1. I’ve been in love with aviation since I was six. And growing up as the daughter of a non-flying Air Force officer, I had access to aviation that many African-Americans of my generation didn’t have. Even before coming to AOPA, I worked to make aviation more diverse, which is why my Oct. 1 story on Delaware State University, a historically black college and university based in Dover, is a special favorite. The university, which traces its aviation training roots back to the Tuskegee Airman in World War II, has officially been training aviation professionals in its flight program since 1987. It is also the only HBCU aviation program that owns and operates its own aircraft fleet. Only about two percent of professional pilots in the United States are African-American, said Capt. Stephen Speed, the school’s aviation program director.
2. AOPA member Will Davis discussed how he was able to continue his flight lessons after a video of him clipping an SUV as he was landing during his first cross country solo went viral worldwide. Despite that, he got his certificate on Feb. 2, as I wrote back on Feb. 27. I heard from him recently, and he said that he tries to fly at least once a month, with plans to fly more when he gets the time. He also thanked everyone for their encouragement and support during that difficult time and after.
3. Talk about inspiration – a father inspired his daughter to go through a second harrowing liver transplant by promising to buy her the airplane of her dreams after she made it through the surgery and recovery. Thirty-year-old Julie DeStefano comes from a family of pilots, including herself, her brother and her father, Dennis, who both own aircraft, as I reported in my March 27 story. Dennis recently reported that Julie send him and her mother on several reconnaissance missions to Monte Vista and Alamosa, Colo., and Taos, N.M., to look at potential tail draggers, to no avail. “Then in May she located her dream plane in Knox County, Ohio. On June 14 I flew her there to take delivery of N7679E, a really clean 1958 Champion Model 7FC,” he said.
4. On Aug. 12, I wrote about 20-year-old Jennifer Guetterman, who won a free trip to France and participated as the only American among 75 racers in the Tour Aérien Des Jeunes Pilotes, which ran July 15-28. The event was created to motivate the next generation of pilots and promote general aviation to the public, and Guetterman’s trip was funded by AOPA, the International Council of Aircraft Owner and Pilot Associations, and the Fédération Française Aéronautique. Since the tour, she said, she has continued to teach Ground School at AFI Flight Training Center at Fullerton Airport. “I am one semester away from my Associate of Science, Commercial Pilot degree at Cypress College and my Instrument Rating check ride should be in January,” she said. “I have kept in touch with my French pilot friends and plan on returning to France to visit during the next tour.”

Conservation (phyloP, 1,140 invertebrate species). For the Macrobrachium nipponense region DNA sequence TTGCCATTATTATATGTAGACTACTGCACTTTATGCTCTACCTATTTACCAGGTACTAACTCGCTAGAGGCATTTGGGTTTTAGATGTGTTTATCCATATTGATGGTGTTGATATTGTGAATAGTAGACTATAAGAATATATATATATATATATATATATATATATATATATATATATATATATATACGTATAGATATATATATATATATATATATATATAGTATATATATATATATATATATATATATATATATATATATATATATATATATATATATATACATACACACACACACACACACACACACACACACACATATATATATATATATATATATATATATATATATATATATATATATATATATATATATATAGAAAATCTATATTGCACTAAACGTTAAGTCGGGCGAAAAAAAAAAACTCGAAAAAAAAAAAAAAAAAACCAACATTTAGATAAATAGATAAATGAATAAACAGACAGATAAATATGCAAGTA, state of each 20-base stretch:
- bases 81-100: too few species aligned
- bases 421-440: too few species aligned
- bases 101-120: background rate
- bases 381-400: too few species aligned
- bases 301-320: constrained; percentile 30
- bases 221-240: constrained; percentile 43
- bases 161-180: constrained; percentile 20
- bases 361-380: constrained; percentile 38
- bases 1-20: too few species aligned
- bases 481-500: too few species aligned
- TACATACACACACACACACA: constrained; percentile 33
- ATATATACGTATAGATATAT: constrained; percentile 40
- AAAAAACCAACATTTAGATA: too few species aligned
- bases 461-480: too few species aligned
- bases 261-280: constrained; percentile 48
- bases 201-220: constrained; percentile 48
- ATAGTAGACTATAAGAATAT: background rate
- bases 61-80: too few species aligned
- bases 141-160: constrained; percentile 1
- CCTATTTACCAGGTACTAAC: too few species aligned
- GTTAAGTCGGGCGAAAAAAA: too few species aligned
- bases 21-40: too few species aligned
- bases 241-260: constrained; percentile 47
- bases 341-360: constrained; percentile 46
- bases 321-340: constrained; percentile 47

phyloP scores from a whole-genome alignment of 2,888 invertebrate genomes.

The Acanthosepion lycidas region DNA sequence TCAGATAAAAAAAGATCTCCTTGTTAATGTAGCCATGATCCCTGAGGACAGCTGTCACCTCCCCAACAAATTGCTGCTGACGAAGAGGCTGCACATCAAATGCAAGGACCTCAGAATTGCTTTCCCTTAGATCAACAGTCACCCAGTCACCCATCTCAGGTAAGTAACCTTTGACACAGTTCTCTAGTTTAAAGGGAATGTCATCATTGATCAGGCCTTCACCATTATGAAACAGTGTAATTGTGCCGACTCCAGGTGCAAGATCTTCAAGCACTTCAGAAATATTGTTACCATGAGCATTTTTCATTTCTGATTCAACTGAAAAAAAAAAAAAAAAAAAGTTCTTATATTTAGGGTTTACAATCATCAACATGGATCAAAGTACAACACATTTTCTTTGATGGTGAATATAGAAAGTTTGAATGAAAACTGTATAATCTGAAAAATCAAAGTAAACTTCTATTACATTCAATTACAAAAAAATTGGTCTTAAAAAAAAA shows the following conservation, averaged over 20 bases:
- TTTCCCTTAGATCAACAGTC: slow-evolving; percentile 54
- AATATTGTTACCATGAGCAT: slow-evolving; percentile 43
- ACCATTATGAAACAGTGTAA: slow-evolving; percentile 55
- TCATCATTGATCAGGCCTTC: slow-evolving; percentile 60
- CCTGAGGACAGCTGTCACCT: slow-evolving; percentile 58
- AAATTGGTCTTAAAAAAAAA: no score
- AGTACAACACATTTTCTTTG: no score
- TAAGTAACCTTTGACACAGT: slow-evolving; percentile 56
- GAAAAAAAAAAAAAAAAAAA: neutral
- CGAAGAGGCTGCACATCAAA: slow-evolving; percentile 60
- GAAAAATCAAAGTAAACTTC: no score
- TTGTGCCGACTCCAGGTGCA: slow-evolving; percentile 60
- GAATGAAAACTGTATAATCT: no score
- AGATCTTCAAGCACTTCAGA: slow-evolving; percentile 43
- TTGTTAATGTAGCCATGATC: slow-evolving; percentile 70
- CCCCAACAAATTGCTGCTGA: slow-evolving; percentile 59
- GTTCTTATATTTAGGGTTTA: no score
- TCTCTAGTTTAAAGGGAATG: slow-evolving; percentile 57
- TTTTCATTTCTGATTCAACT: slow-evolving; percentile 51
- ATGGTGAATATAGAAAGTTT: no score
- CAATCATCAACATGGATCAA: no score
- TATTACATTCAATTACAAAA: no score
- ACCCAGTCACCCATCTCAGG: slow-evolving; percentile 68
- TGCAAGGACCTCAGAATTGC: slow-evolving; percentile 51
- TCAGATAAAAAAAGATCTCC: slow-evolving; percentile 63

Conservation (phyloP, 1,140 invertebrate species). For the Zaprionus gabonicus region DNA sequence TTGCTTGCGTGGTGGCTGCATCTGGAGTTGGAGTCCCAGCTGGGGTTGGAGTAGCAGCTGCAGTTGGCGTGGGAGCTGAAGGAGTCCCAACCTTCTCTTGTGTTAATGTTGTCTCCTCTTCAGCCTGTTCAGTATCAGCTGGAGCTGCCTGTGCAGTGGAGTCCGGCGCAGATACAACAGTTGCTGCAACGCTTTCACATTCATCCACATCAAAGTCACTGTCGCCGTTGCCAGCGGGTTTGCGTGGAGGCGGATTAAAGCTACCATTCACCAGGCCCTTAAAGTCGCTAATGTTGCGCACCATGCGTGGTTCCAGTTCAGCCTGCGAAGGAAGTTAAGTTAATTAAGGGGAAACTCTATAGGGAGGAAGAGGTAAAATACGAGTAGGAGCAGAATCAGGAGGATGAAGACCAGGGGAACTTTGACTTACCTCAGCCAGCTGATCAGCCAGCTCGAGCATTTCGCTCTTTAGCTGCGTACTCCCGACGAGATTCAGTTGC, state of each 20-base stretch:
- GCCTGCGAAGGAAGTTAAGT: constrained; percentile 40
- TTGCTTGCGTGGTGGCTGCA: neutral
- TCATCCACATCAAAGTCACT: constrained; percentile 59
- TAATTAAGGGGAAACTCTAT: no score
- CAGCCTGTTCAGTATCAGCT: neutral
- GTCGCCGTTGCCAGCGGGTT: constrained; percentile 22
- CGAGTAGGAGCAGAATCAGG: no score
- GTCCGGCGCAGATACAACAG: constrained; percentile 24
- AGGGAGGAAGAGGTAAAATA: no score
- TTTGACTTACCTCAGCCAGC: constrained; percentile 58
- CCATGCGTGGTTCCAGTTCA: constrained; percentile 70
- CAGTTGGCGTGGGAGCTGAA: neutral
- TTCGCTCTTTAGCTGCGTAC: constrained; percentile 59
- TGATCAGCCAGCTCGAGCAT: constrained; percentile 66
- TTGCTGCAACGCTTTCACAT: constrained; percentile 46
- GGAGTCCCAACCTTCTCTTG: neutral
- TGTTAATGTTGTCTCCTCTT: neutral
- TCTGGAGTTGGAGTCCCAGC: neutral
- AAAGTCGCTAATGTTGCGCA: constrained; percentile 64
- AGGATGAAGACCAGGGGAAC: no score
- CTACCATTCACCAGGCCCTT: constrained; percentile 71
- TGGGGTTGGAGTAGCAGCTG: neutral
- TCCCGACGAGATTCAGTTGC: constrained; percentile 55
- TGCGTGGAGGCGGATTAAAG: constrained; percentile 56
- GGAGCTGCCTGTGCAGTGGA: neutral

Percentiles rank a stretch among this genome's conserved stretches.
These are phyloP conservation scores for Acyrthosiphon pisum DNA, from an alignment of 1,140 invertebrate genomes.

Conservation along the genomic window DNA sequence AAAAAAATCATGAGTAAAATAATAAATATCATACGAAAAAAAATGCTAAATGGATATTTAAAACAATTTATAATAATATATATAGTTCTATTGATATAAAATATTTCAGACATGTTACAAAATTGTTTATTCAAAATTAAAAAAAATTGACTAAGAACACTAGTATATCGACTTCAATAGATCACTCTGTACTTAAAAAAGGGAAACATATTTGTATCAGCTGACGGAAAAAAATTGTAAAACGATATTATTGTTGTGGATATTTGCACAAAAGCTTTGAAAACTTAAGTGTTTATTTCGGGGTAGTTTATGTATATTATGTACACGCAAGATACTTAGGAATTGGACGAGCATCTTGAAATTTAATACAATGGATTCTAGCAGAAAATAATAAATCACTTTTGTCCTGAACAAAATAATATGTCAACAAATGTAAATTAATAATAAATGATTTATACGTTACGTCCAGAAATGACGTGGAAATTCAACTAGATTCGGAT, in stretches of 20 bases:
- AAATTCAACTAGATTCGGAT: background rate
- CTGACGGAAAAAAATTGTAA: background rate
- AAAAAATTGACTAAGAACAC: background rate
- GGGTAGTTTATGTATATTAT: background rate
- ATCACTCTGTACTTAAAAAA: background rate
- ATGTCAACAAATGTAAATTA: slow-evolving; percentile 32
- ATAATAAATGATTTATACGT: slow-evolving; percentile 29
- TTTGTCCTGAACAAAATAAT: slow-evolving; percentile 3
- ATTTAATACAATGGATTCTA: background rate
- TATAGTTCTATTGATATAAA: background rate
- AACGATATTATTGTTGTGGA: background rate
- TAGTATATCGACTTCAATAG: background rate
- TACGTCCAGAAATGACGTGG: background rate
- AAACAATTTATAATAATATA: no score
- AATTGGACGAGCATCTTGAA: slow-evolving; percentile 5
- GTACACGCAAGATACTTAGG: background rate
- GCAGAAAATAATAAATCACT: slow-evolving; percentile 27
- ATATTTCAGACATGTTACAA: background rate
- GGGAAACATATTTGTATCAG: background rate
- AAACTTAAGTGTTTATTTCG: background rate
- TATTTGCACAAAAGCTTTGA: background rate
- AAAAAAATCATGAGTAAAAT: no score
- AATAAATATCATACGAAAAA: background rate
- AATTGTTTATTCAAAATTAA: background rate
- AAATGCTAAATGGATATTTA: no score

5. Sixteen years to the day after getting his student pilot license, Glen Wenzel, recipient of the Erral Lea Plymate Memorial flight training scholarship in 2012, passed his checkride and got his private pilot certificate on July 31. My story was published on Aug. 8. He is a career firefighter in Winston-Salem, N.C. His father was a pilot, and he has been around aviation his whole life, taking his first flight at age four. An AOPA member since 2010, Wenzel said that learning to fly has been a lifelong goal. After his father died in a helicopter accident, Wenzel inherited his Cessna 150. “That made it easier to do my training, despite the unfortunate circumstances,” he said. “Inheriting his plane made it even more important to finish my flight training.” Since then, he said he’s been trying to do as much flying as he can. “I’m going to try to get my instrument license next year some time. I’ve mostly been flying out to the beach and up to Jersey to see family,” said Wenzel. “Hopefully next year will bring an instrument and maybe a commercial ticket.”
6. Seven employees at Woodinville, Wash.-based Dynon Avionics who formed the Swamp Creek Flying Club, including CEO Robert Hamilton, built a Glasair Sportsman under its Two Weeks To Taxi program for their club aircraft. I covered the story on April 1. Kirk Kleinholz, a CFII sales manager for Dynon and a club member, says the original members are still in the club, and that the aircraft has been performing well. Two members flew it to AirVenture this year and parked it with other GlassAirs. “We also use it to visit Dynon’s business partners, and it was on display at the Golden West Fly-In,” he said. “It’s truly been a thrill to have our own aircraft.”